ERSA has today published statistics which show that over 801,000 people have now started a job with help from the Work Programme since its inception in June 2011 to the end of 2016. This figure includes nearly 20,000 ex-offenders who have been supported into a job by employment support providers.

The ERSA statistics complement official government statistics, released on 22 September, which show the number of people who have achieved sustained work with support from the programme, called a job outcome. Today’s report includes statistics on ex-offenders for the first time. Ex offenders are eligible for support from day one of their benefits claim under the Work Programme, which has helped a total of 19,477 prison leavers into work since June 2011. Providing timely support to prison leavers is crucial to reducing reoffending and its associated costs, with employment being a critical element of the rehabilitation journey.

Under the Work Programme, support for ex-offenders includes dedicated, tailored support to help them overcome their obstacles to entering the jobs market.  However, after the Work Programme ends in April 2017, there is no planned early intervention to support the rehabilitation of prisoner leavers – in fact, under current plans, an ex-offender without a disability or health condition may have to wait two years to receive specialist employment support. 

Kirsty McHugh, ERSA Chief Executive, said:
“The latest ERSA statistics show that the Work Programme has helped a phenomenal 801,000 jobseekers overall to move into work, which is helping to transform people’s lives, local businesses and our communities.

“Today’s figures also underline the importance of timely employment support for prison leavers, with nearly 20,000 people gaining employment as a result.  It is deeply concerning that this early support is due to end in 2017 and it is crucial that there is appropriate replacement provision. ERSA will continue to work with both the Ministry of Justice and Department for Work and Pensions to help ensure that prison leavers have the necessary support to overcome their obstacles and reintegrate into society, breaking the cycle of reoffending.”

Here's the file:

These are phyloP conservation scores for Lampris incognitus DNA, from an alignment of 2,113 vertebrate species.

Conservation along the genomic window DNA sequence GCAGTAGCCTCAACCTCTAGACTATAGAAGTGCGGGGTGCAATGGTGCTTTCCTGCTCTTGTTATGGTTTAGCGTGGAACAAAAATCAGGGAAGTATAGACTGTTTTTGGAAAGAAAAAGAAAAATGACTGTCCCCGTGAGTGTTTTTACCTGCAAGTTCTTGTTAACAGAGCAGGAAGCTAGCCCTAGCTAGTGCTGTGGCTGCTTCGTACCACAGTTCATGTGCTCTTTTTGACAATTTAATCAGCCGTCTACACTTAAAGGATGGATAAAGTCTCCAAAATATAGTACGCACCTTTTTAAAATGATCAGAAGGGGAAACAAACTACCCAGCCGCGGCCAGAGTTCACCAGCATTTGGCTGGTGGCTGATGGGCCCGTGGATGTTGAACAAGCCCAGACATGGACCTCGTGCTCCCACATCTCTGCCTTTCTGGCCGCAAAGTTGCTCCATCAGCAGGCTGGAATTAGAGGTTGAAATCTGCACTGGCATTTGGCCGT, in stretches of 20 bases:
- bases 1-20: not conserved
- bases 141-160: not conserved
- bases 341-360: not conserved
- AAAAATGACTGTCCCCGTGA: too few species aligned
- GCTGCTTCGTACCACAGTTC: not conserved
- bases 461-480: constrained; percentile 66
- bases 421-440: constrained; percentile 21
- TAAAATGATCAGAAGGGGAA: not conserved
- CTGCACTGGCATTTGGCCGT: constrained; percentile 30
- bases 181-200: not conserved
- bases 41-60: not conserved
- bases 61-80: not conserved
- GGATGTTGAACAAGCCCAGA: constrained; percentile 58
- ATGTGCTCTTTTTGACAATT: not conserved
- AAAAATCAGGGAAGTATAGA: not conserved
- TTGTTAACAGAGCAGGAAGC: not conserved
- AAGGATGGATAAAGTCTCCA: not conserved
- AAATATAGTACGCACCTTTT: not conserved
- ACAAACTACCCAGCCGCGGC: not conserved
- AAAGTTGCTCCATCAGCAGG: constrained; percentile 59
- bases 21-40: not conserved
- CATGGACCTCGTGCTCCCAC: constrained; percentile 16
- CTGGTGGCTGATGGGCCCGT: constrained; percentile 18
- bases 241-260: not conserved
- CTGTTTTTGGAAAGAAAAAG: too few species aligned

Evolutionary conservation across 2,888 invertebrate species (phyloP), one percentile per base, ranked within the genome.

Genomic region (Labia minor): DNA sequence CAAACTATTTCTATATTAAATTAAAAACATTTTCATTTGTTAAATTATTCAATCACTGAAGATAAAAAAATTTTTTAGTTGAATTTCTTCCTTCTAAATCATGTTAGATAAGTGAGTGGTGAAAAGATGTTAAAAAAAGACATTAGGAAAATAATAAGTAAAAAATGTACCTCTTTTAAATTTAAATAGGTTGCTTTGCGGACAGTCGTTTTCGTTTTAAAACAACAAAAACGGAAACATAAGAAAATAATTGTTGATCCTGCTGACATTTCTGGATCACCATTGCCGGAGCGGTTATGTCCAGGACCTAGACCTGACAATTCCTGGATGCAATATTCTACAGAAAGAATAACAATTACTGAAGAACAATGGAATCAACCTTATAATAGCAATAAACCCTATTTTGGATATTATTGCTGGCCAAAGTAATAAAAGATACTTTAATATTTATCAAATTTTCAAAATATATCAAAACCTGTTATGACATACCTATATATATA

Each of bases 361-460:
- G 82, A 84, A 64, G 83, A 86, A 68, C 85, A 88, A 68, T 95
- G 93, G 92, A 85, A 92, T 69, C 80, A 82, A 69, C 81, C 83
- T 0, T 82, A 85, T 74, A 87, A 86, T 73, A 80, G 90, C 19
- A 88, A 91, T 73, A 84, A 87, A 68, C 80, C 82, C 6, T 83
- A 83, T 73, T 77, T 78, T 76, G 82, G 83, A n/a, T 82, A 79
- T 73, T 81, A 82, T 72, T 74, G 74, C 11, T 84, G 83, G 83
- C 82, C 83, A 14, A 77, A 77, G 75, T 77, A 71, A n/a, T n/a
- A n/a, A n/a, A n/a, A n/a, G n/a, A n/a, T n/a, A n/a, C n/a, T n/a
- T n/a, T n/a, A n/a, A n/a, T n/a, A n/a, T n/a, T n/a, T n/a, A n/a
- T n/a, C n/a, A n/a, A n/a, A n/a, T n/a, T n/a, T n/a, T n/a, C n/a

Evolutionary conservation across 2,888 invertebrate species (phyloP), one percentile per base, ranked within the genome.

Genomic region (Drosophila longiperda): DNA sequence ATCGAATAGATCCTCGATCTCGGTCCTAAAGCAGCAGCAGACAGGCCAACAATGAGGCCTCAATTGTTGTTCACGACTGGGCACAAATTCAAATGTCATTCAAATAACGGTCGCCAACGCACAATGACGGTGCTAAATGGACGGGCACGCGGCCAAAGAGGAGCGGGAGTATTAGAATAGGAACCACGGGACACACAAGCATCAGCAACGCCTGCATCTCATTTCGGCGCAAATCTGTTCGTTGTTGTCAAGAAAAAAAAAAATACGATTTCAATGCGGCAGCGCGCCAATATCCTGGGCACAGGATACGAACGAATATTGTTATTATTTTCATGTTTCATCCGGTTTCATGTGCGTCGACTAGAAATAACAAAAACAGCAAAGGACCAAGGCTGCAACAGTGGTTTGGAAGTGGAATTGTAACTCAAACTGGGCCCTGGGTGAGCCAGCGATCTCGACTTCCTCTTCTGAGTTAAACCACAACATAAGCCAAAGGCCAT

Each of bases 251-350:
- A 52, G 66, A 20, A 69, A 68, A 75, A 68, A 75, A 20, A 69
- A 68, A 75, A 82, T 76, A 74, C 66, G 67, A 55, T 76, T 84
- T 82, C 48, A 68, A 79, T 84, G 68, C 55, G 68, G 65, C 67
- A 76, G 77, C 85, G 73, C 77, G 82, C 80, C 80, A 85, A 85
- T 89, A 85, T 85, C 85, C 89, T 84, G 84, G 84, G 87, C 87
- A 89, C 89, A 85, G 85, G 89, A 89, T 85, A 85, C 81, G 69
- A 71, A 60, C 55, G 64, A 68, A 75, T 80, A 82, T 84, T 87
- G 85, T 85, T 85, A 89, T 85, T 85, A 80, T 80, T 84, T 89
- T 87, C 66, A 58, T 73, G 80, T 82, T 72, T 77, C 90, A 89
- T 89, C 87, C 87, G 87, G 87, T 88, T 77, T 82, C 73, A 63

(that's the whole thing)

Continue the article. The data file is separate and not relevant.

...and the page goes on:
Case Study: ERSA Significant Achievement Award Winner 2014

It is eight times harder for someone with a criminal record to find a job, so Rory’s achievement – setting up as a self employed barber within four months of his release from prison – is all the more remarkable.

Rory, 29, had a difficult start in life. His single mum struggled to raise him and his siblings on an estate until she died of cancer when he was just eight. He lived with an older brother and ended up hanging round with a street gang who got him into smoking cannabis and then heroin.

Homeless at 15, he started dealing to get by and feed his own habit. Released from a first prison spell, with no home, no job and no support, he fell back into dealing and was convicted again within months, this time sentenced to seven years.

He served half that and spent his time in jail productively, getting clean of drugs, focusing on training and preparing himself mentally for a different kind of life on the outside. After studying barbering, he worked in prison salons and, in the months before his release, as an orderly in the OLASS training and education department. Staff there encouraged him to join the Work Programme and liaised with a Reading employment support provider so they were ready for him when he left prison.

Once out, his Work Programme advisors helped him get ID so he could set up a bank account, sorted him out with food parcels while he waited for his benefits, helped him set up an email account and worked on his confidence.

He took the initiative to go into barber shops and ask for work, offering to show them his work and start by cleaning floors if necessary. Although disheartened by many knockbacks, he eventually found a salon owner who was willing to give him a chance.

After proving his talent, he is now working four days a week and feels his life is going in the right direction for the first time. He spends every spare moment with his 10 year old daughter, trying to make up for all that lost time.

Rory said “I want to help other people get their lives back like I have. It’s no fun being on drugs and selling them. Now I am working, I will never have to look over my shoulder waiting for the police – or something worse – to catch up with me.

“I want to help other people coming out of prisons. If everyone had the same support I did, there would be a lot less crime but you have to want to change. It’s hard work, harder than I ever imagined. But if I can do it, anyone can.”